Sunday, January 27, 2013

Private use of Public space & Public use of Private space

------Isaiah Berg, Jun Li

*Photos are taken on January 19, 2013

Our photo essay examines the way public and private space is used in the International District and Columbia City. We interpret a ‘Shared City” as blurring between public and private domains.  


Photo1 shows police descend on a private Chinese association gathering in China town foreground.  In Photo 2-3, the private event is permitted to shut-down the public street temporarily because the Chinese association showcases Kung Fu for elders and visitors.

Photo4 show the public sidewalk in the International District is occupied by local merchants to sell mixed vegetables. And such phenomenon is very common and has existed for many years.

*Photo1-4 are taken in King Street, International District, Seattle, WA 98104 


Our next location was in Columbia City from south Seattle.
In Photo 5-6 we can see how private space is used publicly. A mural is unveiled after 18 months of work.  The mural attracts a dozen people, initially artists and their friends came, but as the crowd grows, larger audiences from the neighborhood follow to be attracted by the mural. 
Neighborhood non-profit groups and community organizations helped to fund this mural project; they receive a sort of advertising acknowledgement on the mural. The building and parking lot on the pictures are privately owned, but clearly benefit the public.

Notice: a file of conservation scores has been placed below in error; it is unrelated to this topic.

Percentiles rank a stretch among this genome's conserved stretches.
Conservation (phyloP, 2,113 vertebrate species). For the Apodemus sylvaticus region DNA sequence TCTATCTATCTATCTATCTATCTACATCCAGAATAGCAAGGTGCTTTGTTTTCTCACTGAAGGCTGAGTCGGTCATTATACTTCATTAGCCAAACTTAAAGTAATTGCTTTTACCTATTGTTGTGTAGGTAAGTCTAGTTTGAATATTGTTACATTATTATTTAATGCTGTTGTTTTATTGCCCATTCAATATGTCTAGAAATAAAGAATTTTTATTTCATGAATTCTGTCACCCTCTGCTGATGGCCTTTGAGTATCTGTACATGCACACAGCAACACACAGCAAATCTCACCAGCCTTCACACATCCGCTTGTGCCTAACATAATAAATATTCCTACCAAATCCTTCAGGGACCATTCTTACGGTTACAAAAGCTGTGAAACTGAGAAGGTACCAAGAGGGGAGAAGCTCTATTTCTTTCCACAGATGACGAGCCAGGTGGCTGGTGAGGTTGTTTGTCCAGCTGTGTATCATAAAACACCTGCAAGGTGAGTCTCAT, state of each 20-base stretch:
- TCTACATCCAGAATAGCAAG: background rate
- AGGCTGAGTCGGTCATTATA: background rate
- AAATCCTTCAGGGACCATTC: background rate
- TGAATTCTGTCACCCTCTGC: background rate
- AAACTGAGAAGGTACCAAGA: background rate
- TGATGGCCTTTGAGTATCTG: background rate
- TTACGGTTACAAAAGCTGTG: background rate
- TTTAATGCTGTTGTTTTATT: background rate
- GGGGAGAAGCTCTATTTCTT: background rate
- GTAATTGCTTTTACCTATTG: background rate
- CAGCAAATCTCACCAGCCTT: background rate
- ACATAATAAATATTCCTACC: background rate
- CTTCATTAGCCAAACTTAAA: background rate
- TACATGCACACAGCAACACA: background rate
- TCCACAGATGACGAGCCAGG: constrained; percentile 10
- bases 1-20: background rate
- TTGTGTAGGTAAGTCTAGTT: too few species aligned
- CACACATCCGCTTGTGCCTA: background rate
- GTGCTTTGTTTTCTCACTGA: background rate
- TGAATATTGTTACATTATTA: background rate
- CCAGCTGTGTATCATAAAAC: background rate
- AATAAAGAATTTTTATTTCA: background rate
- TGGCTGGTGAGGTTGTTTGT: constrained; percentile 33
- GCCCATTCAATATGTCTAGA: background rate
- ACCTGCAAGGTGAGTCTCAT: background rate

The mural displays the past, present and utopian future of Columbia city.
Photo7 is part of the mural, it highlights the cultural diversity of Columbia city and adverts such value to the public in this private place.

As Photo8 shows, the benefit is blurred. This private nearby shop gains business from the increased foot traffic. This privately-own mural benefits the nearby commerce, it as well helps to brand Columbia city for its culture and value, thus mutually benefiting both public and private interests.

*Photo5-8 are taken in Columbia City Seattle WA 98118

We often think about urban space as either public or private, but this binary does not explain the reality of urban living. Often public space is used by private organizations, and increasingly private space is used for the public good. The “Shared City” should welcome everyone to be engaged and interact with each other (diverse classes, genders, and ages), no matter the place inside belongs to public or private.

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